I like hearing bones crunch. I like to pop things out of sockets, crack ribs, and pound on meat to make it flat. Before butchers became the new rock stars, after my stint in bakeries, and before I had kids, I fantasized about being a butcher, clad in blood-swiped whites, carrying a cleaver and getting intimate with a side of beef. There’s something carnal and pleasurable about getting to know the anatomy of your food. Which is why I like to spatchcock chickens.
Spatchcock is a funny word for taking the backbone out of a bird. You do this so the breast, legs, and thighs are of a somewhat even thickness, so theoretically all of the meat cooks at the same time with nothing overcooking while your waiting for other appendages catch up. You can take out the wishbone too—that’s like the collarbone in a chicken. Do this and the chicken breasts will be pretty much on par with the height of the legs.
During my first grill post Hurricane Irene, I picked up the grill bag only to have the bottom of the paper bag start to give—the paper was weakened what with all the moisture and rain. The charcoal started to spill out of the bottom, so I did what anyone would do—caught it in my arms. And then came the millipedes. All over the bottom of the bag and yes, now my hands. I flipped out, screamed, and sent charcoal flying halfway across Clinton Hill and into Bed-Stuy. My coal-heavy beer can chicken plans quickly changed into coal-lite spatchcock chicken.
To make a spatchcock chicken you need a hot side of the grill for searing the skin and a cool side to roast the bird. While the chicken is roasting on the low-heat side, take advantage of the hot side for cooking the rest of your meal. Grill up some corn (I like to peel away the tough outer husk, bend back the tender green husk, remove the silk, and then refold the tender husk back around the corn), asparagus (make a grill pan out of heavy duty foil folded up around the edges to make a rim), or a pizza. I’ve even been put cookie dough balls on a double sheet pan (two sheet pans to insulate the bottom of the cookies from too high of a temp) to bake up for dessert (you may need to either remove some coals or spread them out to do this so the heat under the pan is blazing hot).
Spatchcock and Spice Chicken
3- to 4-pound chicken rinsed and patted dry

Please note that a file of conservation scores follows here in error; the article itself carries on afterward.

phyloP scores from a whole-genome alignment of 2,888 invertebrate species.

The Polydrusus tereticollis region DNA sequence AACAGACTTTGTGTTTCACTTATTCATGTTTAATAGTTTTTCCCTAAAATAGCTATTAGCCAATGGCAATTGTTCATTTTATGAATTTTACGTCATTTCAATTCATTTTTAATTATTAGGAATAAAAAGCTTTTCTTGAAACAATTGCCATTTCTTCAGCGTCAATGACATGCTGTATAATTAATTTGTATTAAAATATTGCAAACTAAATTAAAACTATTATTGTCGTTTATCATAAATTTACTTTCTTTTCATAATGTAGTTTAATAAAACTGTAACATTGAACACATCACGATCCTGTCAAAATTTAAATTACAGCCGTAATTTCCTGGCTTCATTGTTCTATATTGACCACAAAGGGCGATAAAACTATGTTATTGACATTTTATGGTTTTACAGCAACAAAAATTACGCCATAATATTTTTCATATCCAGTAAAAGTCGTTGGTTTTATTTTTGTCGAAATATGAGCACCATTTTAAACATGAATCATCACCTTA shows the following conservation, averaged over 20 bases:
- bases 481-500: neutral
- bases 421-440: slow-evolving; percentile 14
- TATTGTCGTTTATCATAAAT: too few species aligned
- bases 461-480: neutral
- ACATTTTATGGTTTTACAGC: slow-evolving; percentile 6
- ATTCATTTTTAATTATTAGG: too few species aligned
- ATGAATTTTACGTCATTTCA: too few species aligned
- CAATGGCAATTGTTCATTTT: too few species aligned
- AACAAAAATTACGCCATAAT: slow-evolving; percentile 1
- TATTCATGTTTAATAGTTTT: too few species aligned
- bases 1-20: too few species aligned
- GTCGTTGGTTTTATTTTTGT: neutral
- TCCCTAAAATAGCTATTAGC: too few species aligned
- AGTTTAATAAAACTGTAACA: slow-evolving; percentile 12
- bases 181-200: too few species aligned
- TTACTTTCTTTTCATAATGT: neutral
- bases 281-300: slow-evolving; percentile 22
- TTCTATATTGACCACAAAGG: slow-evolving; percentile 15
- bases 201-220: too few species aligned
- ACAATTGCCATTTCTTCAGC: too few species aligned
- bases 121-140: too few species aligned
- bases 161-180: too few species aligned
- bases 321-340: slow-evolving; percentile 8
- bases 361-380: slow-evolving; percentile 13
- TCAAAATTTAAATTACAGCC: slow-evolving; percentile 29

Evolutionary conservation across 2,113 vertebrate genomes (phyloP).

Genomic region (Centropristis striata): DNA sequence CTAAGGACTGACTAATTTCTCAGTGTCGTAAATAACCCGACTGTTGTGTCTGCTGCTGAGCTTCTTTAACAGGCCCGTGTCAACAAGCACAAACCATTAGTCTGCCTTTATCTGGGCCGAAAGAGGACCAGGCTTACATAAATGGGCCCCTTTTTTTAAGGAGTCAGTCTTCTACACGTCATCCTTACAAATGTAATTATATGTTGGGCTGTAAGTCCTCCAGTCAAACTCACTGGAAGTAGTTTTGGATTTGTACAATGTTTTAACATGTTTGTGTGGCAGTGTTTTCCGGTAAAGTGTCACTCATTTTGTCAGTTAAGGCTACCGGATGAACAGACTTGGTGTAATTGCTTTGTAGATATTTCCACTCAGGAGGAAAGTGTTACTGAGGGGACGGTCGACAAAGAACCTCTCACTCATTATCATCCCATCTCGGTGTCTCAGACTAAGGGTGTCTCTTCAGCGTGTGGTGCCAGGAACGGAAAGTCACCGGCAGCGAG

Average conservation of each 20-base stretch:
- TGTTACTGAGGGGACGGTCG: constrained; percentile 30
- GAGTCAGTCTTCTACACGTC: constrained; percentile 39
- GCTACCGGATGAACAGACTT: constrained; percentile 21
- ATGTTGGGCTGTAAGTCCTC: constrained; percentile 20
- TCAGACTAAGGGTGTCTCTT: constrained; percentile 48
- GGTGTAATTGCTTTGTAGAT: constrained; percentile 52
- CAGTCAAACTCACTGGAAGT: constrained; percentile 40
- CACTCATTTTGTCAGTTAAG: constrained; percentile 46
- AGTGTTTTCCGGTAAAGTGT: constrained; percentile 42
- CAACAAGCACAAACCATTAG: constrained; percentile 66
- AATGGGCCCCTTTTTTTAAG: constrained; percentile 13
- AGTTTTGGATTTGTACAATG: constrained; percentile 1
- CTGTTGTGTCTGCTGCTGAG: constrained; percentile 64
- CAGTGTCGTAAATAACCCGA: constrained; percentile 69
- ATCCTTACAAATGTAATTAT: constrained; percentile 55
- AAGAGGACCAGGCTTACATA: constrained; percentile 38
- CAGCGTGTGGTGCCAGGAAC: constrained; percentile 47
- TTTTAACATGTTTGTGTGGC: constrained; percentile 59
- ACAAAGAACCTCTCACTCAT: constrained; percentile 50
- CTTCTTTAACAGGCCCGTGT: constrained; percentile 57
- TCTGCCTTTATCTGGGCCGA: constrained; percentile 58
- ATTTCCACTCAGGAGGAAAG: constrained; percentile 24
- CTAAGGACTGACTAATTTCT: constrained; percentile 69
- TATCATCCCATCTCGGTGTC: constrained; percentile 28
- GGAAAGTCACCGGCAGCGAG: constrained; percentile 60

1 tablespoon kosher salt
2 tablespoons neutral oil (canola/grapeseed/vegetable)
Heat one side of a charcoal or gas grill to medium (you can hold your hand 5 inches above the grill for 3 to 4 seconds) and the other to medium-low (you can hold your hand 5 inches above the grill for 5 to 6 seconds). If using charcoal, bank most of the hot coals to one side and keep the other side relatively lean. Set the grill grate on grill and let it heat up, then use a grill brush to scrape away any bits attached to the grates.
Place the chicken on a cutting board. Turn it upside down so the legs point away from you and the neck opening faces you. Position poultry shears to the right of the backbone—that’s the knobby looking bit on top of the neck cavity. Slice all the way down to the tail, staying as close to the spine as possible. Do the same on the other side.
Turn the chicken over. If you are going to remove the wishbone, locate it at the top of the neck cavity. Feel for the arch shape and then run your finger down to locate the tip of the wishbone near the wing joint. Snip it out using the poultry shears (removing the wishbone is optional).
Staring at the top of the breast, run your fingers under the skin separating the skin and sticky membrane from the meat to create a pocket. Do the same where the thigh connects to the lower part of the breast-area, sliding your finger up and over the thigh and under the skin. I like to keep wiggling my fingers down the leg and jostle it a bit to loosen the skin around the drumstick too.
Spoon some of the spices in each pocket you just made—some spices under the skin of each breast, and some in the thigh/drumstick pocket. Use your fingers to rub the spice over the meat. Tuck the wings behind the breasts (so the chicken looks like its reclining with its hands behind its head for a nice rest).
Pour the oil into a ramekin or small bowl. Fold up a few sheets of paper towels and use tongs to dip the paper towels into the oil. Wipe the oil across the grill grates on both sides of the grill. Place the chicken skin-side down on the hot side of the grill and cook until the skin is golden brown and nicely marked, 3 to 5 minutes. Use tongs to flip the chicken over and place it bony-side down on the cool side of the grill. Cover (make sure the vents are open in the lid if using a charcoal grill) and grill until cooked through and the juices at the thigh joint run clear, 25 to 40 minutes depending on the heat of the grill and the size of the bird. Remove the chicken from the grill and rest it for 10 minutes before carving.